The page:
More than 300 barges were awaiting passage through a closed section of the Mississippi River near Vicksburg, Mississippi, on Monday, a day after two tanker barges struck a railroad bridge and one leaked an unknown amount of oil into the river.
The river was closed between river mile markers 425 and 441 and a queue of 12 northbound vessels containing 142 barges and 12 southbound vessels containing 162 barges was waiting to pass on Monday morning, Coast Guard spokesman Carlos Vega said.
The cleanup could keep the river closed until at least Thursday, shipping sources said.
Barge freight costs were not immediately affected but bids firmed for loaded barges of soybeans down river from the closure.
"The timetable right now is that we don't expect it to reopen until at least Thursday," said one barge broker who asked not to be named.
"Freight buying interest has been very soft lately so it's not changing anything in the freight market today. The only thing it is doing is making some soybeans south of that closure worth a little more," he said.
Basis bids for afloat soybean barges in the CIF (cost, insurance and freight) market rose 2 cents per bushel to 112 cents over Chicago Board of Trade March futures, a 7-cent premium to barges loaded in the first half of February.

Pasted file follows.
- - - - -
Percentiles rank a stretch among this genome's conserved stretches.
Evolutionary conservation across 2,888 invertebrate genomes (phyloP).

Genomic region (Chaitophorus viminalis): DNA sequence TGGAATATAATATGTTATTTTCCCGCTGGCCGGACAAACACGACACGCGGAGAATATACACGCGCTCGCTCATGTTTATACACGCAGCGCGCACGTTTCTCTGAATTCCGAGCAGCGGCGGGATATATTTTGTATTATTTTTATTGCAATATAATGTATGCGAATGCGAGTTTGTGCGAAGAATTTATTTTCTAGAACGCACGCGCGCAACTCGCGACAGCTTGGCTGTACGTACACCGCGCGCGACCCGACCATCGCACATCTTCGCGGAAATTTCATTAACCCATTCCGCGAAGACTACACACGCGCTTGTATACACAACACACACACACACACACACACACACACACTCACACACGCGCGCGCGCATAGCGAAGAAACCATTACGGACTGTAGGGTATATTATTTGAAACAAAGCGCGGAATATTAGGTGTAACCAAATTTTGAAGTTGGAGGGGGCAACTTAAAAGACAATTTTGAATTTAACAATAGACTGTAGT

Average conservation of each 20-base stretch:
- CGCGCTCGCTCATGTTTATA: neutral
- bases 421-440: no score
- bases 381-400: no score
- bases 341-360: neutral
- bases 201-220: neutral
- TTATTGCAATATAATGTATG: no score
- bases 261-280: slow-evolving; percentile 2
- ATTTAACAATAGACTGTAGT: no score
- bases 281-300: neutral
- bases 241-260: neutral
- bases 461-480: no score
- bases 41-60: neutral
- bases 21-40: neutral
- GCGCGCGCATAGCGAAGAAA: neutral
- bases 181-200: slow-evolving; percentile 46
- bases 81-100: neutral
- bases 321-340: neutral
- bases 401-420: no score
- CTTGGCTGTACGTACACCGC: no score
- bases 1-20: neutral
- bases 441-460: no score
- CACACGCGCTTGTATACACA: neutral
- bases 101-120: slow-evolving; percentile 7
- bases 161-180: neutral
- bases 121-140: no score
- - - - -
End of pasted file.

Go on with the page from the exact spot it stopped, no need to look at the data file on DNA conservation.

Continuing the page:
The cause of Sunday's accident was not yet clear, but the closure was the latest in a string of logistical headaches for shippers who rely on inland waterways to haul billions of dollars worth of grain, coal, fertilizer and other commodities.
Low water along a busy shipping corridor between St. Louis and Cairo, Illinois, has threatened to disrupt traffic on the drought-drained river since December. Dredging operations and other work aimed at keeping barges flowing have also snarled traffic at times.
The river system's busiest lock was closed for a day last week after a barge collided with a lock gate.
The Mississippi River is the main shipping waterway for grain moving from farms in the Midwest to export facilities at the Gulf of Mexico. Some 55 to 65 percent of U.S. corn, soybean and wheat shipments exit the country via the Gulf of Mexico.
(Reporting by Karl Plume in Chicago; Editing by Bob Burgdorfer)